Mod chips are gray-market add-ons that, once soldered to a console's main circuit board, defeat security systems and enable the machine to run legally and illegally copied discs, import games and homemade software.
According to a report in The Sydney Morning Herald, Ballmer said late last week that the company could remove the Xbox from the Australian market if Australia's legal system does not provide appropriate protections. Ballmer made the comments at an Australian event to promote a new PocketPC device, the Herald said.
A Microsoft representative said Ballmer's comments were misinterpreted. The company is monitoring the Sony mod chip case, currently on appeal, but has no intention of withdrawing from the Australian market. "Our future is very bright, and our commitment in Australia is firm and long-term," the representative said.
Ballmer was commenting on a Julyby a Federal Court of Australia judge who found that mod chips sold for Sony's PlayStation 2 game machine do not violate federal copyright rules outlawing devices primarily intended to bypass copyright-protection technology. The Australian rules are similar to the U.S. Digital Millennium Copyright Act.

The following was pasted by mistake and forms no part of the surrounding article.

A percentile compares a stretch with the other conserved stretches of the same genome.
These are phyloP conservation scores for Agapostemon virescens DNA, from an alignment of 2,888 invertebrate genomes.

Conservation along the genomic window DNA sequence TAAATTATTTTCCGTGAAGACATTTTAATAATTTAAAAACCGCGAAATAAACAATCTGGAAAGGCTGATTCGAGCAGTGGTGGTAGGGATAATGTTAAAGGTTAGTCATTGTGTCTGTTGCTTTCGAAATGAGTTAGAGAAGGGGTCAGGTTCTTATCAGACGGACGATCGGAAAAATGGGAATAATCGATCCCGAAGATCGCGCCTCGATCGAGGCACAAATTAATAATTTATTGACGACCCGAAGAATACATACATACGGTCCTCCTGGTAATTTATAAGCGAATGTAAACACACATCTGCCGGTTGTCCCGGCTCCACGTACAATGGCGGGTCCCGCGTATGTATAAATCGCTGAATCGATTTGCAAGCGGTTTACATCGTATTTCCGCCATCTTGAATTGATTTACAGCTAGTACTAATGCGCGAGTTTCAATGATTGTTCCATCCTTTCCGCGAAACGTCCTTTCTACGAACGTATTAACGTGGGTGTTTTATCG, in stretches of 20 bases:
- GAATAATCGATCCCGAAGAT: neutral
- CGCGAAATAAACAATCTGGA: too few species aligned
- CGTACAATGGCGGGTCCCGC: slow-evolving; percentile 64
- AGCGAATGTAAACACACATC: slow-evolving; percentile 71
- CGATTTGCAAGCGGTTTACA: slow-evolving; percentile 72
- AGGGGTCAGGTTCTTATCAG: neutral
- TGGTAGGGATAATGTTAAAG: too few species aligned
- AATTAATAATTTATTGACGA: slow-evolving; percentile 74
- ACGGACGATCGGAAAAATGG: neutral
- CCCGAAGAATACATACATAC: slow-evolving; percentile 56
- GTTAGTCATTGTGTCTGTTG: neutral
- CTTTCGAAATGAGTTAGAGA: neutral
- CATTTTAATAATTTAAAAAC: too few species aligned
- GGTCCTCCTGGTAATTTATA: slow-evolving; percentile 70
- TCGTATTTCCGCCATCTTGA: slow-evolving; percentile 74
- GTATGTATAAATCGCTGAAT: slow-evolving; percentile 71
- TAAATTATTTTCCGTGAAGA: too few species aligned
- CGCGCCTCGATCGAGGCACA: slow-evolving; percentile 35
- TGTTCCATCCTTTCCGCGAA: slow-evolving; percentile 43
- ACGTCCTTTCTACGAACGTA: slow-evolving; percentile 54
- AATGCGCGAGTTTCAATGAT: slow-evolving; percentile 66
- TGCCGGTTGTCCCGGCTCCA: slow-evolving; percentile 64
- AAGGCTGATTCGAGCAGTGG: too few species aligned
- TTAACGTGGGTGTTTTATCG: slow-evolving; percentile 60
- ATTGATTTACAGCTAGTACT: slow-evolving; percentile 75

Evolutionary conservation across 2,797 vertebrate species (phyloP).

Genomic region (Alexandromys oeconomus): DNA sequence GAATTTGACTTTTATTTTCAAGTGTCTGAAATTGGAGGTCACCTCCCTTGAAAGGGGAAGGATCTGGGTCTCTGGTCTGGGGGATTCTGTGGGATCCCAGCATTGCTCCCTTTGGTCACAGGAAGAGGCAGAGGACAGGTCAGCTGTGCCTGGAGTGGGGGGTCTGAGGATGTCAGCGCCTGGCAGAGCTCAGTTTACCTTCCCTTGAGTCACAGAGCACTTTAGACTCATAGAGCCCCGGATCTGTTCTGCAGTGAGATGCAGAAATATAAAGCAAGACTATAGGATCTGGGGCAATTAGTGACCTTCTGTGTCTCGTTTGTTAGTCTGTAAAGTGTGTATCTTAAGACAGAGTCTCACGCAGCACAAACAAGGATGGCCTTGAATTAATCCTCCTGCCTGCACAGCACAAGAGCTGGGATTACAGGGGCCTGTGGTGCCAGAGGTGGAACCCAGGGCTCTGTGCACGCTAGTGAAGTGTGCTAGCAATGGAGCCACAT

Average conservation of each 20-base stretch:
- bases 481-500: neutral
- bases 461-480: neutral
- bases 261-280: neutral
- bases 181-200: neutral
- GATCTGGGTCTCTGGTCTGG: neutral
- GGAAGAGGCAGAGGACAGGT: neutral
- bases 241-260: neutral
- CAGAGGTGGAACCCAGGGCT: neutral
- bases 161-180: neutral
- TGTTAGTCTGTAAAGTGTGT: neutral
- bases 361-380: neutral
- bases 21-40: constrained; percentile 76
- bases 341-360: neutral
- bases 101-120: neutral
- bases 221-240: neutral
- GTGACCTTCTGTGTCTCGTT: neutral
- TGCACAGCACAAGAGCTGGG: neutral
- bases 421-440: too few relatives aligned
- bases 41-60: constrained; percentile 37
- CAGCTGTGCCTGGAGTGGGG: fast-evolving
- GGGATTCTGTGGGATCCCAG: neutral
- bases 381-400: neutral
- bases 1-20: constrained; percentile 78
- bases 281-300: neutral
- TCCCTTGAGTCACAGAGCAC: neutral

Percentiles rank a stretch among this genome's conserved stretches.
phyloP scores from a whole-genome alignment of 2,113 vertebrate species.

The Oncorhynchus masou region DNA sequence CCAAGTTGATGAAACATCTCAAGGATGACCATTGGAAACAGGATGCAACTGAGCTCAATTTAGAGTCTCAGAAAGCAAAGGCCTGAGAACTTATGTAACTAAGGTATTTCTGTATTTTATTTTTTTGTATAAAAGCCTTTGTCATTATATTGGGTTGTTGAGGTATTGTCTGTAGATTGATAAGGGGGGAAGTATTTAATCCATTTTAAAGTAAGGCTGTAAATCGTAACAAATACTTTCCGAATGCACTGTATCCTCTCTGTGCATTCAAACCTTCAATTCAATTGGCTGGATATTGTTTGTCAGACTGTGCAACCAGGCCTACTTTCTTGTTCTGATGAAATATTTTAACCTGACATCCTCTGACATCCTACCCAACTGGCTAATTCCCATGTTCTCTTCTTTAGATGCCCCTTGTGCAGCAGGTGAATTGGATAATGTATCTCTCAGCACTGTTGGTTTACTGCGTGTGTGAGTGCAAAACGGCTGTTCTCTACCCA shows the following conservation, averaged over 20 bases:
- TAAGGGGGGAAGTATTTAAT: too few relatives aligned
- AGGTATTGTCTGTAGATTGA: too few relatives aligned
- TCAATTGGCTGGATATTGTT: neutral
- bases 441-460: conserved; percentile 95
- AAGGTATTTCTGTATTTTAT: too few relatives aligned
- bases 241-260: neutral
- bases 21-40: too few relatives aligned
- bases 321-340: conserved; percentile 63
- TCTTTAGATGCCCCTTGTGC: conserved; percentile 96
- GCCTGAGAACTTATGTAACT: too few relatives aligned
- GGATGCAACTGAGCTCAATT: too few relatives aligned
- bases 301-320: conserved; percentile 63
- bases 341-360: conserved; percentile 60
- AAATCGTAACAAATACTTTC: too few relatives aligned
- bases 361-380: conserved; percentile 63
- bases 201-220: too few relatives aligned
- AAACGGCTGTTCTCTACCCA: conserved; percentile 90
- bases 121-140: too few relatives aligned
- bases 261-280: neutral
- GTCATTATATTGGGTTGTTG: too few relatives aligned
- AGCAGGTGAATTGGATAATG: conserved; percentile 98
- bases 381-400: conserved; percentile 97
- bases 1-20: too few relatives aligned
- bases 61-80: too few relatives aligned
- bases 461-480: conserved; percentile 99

Ballmer said the ruling threatens Microsoft's business strategy for the Xbox, which relies on licensing fees and other revenue from game sales tohardware manufacturing costs.
"Given the way the economic model works--and that is a subsidy followed, essentially, by fees for every piece of software sold--our license framework has to do that," Ballmer told the newspaper. "If there are aspects that are not allowed, it would encourage us to require a change in the legal framework. Otherwise, it wouldn't make economic sense."
Mod chips have been a headache for game hardware makers for years, but Microsoft has been particularly aggressive in fighting the hacker tools. The companythe innards of the Xbox partly to deter hackers, to hire an Xbox hacking expert and may the upcoming Xbox Live online service to detect mod chips. Microsoft also with Sony and Nintendo in a recent action against one of the largest retailers of mod chips for numerous game devices.